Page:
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    simple C++ inheritance: "inaccessible base"


    I'm stuck with a little C++ OO

    I've got a compiler error I have no idea how to fix...

    "16 C:\Dev-Cpp\rogue\main.cpp
    `Object' is an inaccessible base of `Mobile'"


    Object is the baseclass of Mobile

    (Object modelling all objects, and Mobile, the subclass, models objects that can move)


    I declared them with this code (the final line causes the error):
    Code:
      Tile * testTile = new Tile;
      Object * testObject01 = new Object("TestObject", testTile);
      Object * testObject02 = new Mobile("TestObject", testTile);

    If any other code is needed, ask and it'll be provided

    Any ideas? Thanks in advance :)
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    Any chance the method is private?

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    My forum experience has been shot to hell a bit... IE seems to be dying every time I try to visit a page...

    Code:
     Object * testObject02 = new Mobile("TestObject", testTile);
    This line causes the error.. .the constructor isn't private, I checked...
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    If you would, strip down your code to a small example that replicates the problem and post it. Who knows? You might even find the problem as you strip out extraneous code.

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    It's got something to do with inheritance, but I can't spot it for the life of me... that's one reason I don't like C++ that much... the errors can be so crippling...

    Sorry the "code" isn't any smaller... my class structure is already very simple (and fairly self explanatory) and I'm finding it hard to isolate the problem... because I don't know where to start looking...


    Here's the basic code:

    Object (base class)

    Code:
    class Object {
     
     friend ostream& operator << (ostream & out, const Object & obj); 
     
     public:
        
        Object(
            const string & objName, 
            Tile * pos); 
            
        Object(Object &copy);  // Copy Constructor
        virtual ~Object();
     
     // Accessor functions  
    //... code here
    
    // String output function
       virtual string toString() const;
     
     private:
       string name;
       Tile * currentPosition; 
     };

    Now the derived class, Mobile:

    Mobile (derived from Object)

    Code:
    class Mobile : Object {
      public:
          Mobile(string nam, 
                 Tile * pos,
                 int mov = 1,
                 int att = 1,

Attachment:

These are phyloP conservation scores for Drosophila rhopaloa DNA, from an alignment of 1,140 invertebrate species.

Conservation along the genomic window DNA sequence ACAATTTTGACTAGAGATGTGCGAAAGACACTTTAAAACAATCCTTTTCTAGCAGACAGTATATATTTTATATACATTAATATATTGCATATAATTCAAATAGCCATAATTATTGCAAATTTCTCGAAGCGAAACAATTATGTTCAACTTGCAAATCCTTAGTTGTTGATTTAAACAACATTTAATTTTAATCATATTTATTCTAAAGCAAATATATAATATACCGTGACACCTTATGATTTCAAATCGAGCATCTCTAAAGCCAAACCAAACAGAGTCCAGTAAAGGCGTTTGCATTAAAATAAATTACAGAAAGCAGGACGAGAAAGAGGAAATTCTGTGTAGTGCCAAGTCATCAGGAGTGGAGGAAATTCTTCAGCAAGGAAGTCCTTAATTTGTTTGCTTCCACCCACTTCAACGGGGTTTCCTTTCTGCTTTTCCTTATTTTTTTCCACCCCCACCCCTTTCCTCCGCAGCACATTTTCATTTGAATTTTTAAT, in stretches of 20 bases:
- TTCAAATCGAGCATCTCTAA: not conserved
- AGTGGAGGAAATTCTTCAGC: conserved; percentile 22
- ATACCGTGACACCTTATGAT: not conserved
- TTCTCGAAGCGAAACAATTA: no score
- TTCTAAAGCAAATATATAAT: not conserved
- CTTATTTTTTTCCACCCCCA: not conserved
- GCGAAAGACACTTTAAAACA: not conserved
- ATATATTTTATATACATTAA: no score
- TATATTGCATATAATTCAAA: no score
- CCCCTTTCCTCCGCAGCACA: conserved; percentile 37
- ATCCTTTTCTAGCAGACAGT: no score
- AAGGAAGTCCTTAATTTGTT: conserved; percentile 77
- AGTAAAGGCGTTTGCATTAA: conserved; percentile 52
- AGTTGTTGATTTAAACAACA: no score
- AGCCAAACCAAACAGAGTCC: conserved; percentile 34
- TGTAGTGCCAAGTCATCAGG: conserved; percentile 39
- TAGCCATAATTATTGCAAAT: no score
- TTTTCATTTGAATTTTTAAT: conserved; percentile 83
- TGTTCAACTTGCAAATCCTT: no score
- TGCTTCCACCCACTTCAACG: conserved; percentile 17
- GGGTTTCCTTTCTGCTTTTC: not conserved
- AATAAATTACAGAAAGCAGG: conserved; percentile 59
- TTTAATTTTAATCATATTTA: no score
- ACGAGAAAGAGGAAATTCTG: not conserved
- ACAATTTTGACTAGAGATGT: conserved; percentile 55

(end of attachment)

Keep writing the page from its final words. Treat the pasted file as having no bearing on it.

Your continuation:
int rang = 1,
                 int dodg = 1,
                 int str = 1,
                 int lif = 100
                ) :
                Object(nam,pos), move(mov), attack(att), range(rang),
                dodge(dodg), strength(str), lifeRemaining(lif)            
                {};
      
          virtual ~Mobile() {};
          
          Mobile(Mobile & copy) : Object(copy.getName(), copy.getPosition()){
                move = copy.getMove();
                attack = copy.getAttack();
          };
      
      // Accessors
      .... // more code here
         
      // String Output function
         
         virtual string toString() const;   
    
      private:
        int attack, move, range, dodge, strength, lifeRemaining;
       
    };


    The way the classes are related is that they share the same "operator <<" code... I want to be able to use the "toString" function of both classes to output a summary for a test harness...

    Code:
       ostream& operator << (ostream & out, const Object & obj) {
    
          string tempString = obj.toString();
          out << tempString.c_str();
          return out;
       }

    Somewhere, the inheritance is falling over, and I'm too inexperienced to find out where! :(


    I think it may have something to do with the way that the toString function of Mobile works, as it accesses non-virtual methods that don't exist in Object:

    Code:
        string Mobile::toString() const {
    
          ostringstream out;
              
              out << "\n M \t A \t R \t D \t S \t lif "
                    << "\n " << getMove() 
                    << "\t " << getAttack()
                    << "\t " << getRange()
                    << "\t " << getDodge()
                    << "\t " << getStrength()
                    << "\t " << getLifeRemaining() << endl;
                  
              return out.str();
              
          }
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    :( I build a simpler model and it still doesn't work!
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    Can you please change the declaration of Mobile to this:
    Code:
    class Mobile : public Object {
    Up the Irons
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    ... something so simple

    sweet... thanks
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    Great! thanks!

    Comments on this post

    • salem disagrees : useless grave-digger

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